Truly Understand Patients

Healthcare providers should be able to achieve a more complete and accurate view of the customer, as well as manage high-impact trends and issues affecting the patient experience.

Before influencing consumer behavior, providers must first understand it: from initial contact, through the process of engagement, to post-transactional interactions and long-term relationships.

Capture feedback through patient satisfaction surveys. Patient satisfaction surveys are one of the best ways to gauge the patient experience and understand your healthcare group’s online reputation.

One option is the HCAHPS survey, which is the standard for gauging the experience of any healthcare provider.

In some cases, healthcare groups like Nicklaus Children’s Hospital use HCAHPS with advanced survey software to gain additional information on patient satisfaction and sentiment.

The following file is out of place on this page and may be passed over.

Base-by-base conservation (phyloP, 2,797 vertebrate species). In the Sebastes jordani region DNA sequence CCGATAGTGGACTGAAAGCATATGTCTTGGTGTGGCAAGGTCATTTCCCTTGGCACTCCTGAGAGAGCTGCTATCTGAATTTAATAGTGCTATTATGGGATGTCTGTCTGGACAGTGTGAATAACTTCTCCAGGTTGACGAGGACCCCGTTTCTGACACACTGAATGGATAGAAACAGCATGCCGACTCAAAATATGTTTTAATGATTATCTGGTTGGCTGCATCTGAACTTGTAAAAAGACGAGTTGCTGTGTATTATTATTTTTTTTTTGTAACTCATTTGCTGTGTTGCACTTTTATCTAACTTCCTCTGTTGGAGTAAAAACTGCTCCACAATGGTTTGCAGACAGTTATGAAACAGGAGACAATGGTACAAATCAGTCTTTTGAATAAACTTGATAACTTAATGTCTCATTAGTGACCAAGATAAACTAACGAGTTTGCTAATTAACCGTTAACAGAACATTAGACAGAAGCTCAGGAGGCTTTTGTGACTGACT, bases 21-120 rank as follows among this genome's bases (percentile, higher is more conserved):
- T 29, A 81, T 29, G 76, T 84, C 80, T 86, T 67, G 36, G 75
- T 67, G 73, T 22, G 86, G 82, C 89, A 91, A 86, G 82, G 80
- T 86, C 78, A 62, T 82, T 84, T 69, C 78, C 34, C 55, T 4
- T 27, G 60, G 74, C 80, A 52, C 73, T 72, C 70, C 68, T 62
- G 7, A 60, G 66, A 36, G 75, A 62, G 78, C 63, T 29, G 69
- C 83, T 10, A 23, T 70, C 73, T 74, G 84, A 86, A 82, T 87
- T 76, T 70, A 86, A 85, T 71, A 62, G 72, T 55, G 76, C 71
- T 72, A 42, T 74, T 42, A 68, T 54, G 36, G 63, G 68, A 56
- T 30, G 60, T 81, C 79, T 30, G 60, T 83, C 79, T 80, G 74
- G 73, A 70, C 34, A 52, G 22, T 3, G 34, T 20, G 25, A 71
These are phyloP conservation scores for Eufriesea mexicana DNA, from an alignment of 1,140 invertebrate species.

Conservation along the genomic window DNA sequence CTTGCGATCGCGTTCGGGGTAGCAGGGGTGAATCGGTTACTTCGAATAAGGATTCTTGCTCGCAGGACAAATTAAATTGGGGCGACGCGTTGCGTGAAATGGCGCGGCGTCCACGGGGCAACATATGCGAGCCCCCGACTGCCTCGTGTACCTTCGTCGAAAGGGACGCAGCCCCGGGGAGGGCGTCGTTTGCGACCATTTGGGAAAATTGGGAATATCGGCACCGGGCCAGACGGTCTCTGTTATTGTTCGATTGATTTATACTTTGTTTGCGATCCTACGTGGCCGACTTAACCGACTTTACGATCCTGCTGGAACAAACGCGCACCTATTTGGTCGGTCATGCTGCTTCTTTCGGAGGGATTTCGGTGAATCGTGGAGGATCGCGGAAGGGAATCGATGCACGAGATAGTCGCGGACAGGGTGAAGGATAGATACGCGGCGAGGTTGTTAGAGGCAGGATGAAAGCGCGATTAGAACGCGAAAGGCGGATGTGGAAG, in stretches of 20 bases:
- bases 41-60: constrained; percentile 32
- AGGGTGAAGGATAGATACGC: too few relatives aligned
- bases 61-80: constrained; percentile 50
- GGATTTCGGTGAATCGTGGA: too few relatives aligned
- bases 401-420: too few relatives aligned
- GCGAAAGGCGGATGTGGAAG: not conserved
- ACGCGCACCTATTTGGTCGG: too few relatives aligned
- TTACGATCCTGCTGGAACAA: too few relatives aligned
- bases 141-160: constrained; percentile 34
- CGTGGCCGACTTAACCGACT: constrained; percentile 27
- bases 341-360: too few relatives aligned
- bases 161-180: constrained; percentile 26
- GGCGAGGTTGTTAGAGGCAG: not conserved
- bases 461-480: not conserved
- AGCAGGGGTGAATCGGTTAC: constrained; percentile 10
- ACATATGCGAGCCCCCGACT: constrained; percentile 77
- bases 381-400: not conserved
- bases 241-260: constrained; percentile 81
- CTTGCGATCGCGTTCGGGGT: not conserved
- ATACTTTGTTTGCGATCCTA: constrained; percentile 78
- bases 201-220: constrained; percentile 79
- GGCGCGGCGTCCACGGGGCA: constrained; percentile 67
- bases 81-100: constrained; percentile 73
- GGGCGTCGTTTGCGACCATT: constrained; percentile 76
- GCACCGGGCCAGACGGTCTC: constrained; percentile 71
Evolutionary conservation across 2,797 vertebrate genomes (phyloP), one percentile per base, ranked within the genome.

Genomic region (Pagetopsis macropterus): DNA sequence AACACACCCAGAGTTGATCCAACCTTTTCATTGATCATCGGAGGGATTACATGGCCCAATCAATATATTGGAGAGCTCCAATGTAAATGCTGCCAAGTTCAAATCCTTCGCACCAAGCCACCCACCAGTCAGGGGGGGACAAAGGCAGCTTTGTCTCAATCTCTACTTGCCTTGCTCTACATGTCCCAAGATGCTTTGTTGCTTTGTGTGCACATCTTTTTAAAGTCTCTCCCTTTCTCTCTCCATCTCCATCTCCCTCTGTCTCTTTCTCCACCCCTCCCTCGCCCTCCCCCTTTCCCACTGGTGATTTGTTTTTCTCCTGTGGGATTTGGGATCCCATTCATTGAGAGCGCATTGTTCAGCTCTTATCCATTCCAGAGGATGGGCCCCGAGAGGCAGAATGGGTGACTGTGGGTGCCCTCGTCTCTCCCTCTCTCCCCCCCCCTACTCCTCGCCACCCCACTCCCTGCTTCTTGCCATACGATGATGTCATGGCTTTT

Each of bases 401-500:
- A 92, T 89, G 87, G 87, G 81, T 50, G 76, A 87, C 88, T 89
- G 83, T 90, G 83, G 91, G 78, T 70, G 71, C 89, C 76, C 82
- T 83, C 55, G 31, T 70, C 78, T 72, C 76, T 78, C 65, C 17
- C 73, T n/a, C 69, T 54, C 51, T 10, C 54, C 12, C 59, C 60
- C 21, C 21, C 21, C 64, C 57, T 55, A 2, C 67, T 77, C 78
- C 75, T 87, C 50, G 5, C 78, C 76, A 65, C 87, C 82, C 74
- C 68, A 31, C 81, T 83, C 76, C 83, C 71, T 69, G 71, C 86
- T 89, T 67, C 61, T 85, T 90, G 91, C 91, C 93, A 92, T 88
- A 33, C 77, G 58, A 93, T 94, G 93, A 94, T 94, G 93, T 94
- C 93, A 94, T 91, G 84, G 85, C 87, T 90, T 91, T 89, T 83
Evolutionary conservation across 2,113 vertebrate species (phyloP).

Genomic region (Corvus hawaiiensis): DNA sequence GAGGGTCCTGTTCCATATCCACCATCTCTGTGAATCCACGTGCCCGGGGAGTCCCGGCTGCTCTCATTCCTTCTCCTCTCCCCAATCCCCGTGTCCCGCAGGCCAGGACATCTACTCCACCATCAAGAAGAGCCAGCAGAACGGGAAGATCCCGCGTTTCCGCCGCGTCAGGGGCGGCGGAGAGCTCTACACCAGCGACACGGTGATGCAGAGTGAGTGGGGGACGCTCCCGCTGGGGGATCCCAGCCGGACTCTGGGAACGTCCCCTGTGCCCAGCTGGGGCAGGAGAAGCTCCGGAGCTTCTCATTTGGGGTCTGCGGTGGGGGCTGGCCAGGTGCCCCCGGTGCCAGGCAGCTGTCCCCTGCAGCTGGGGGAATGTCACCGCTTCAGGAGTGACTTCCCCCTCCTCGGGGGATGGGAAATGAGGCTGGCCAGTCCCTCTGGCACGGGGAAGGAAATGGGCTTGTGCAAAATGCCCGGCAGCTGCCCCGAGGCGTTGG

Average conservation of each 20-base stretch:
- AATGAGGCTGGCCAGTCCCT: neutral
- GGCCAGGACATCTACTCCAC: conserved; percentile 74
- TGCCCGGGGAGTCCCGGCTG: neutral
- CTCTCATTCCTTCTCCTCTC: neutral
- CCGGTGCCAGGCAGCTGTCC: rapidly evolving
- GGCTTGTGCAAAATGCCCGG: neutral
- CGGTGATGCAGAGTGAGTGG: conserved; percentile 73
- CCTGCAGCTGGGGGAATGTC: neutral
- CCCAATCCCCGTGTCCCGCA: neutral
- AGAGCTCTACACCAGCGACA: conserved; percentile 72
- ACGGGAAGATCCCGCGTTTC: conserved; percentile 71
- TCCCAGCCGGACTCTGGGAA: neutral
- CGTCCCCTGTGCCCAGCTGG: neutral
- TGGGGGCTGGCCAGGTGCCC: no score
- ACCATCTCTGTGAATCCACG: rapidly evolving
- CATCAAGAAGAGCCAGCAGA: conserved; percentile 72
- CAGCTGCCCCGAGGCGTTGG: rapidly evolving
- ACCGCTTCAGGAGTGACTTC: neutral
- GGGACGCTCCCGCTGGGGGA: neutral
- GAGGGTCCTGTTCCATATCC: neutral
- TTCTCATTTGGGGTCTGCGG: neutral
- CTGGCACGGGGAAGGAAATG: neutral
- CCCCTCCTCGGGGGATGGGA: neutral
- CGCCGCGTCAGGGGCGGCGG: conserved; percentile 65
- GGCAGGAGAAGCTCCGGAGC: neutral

Read patient reviews. There is a wide array of scores- or ratings-based systems for measuring patient satisfaction, but don’t dismiss patient reviews posted on popular sites like Yelp.

In fact, the BMJ Quality and Safety Journal found that Yelp reviews and ratings closely match patient experience in hospitals, and provide a pretty accurate online prediction of patients’ offline experience.

If you’re looking to provide higher levels of patient satisfaction, you must read your reviews objectively and identify critical service issues and problems that need to be solved. Doing so will improve and strengthen the connections you have with existing and potential patients.

Optimize the Patient Experience

As the clout of healthcare consumers grows, so do their options.

To encourage preference and inspire loyalty, providers must foster trust-based relationships with customers and consistently deliver patient experiences that captivate and go beyond achieving better health outcomes.

Seek out interactions. Go out of your way to actively engage and interact with patients.

“If you want to stem patient dissatisfaction,” writes industry expert Micah Solomon, “(then) stop giving off cues of indifference and uncaring.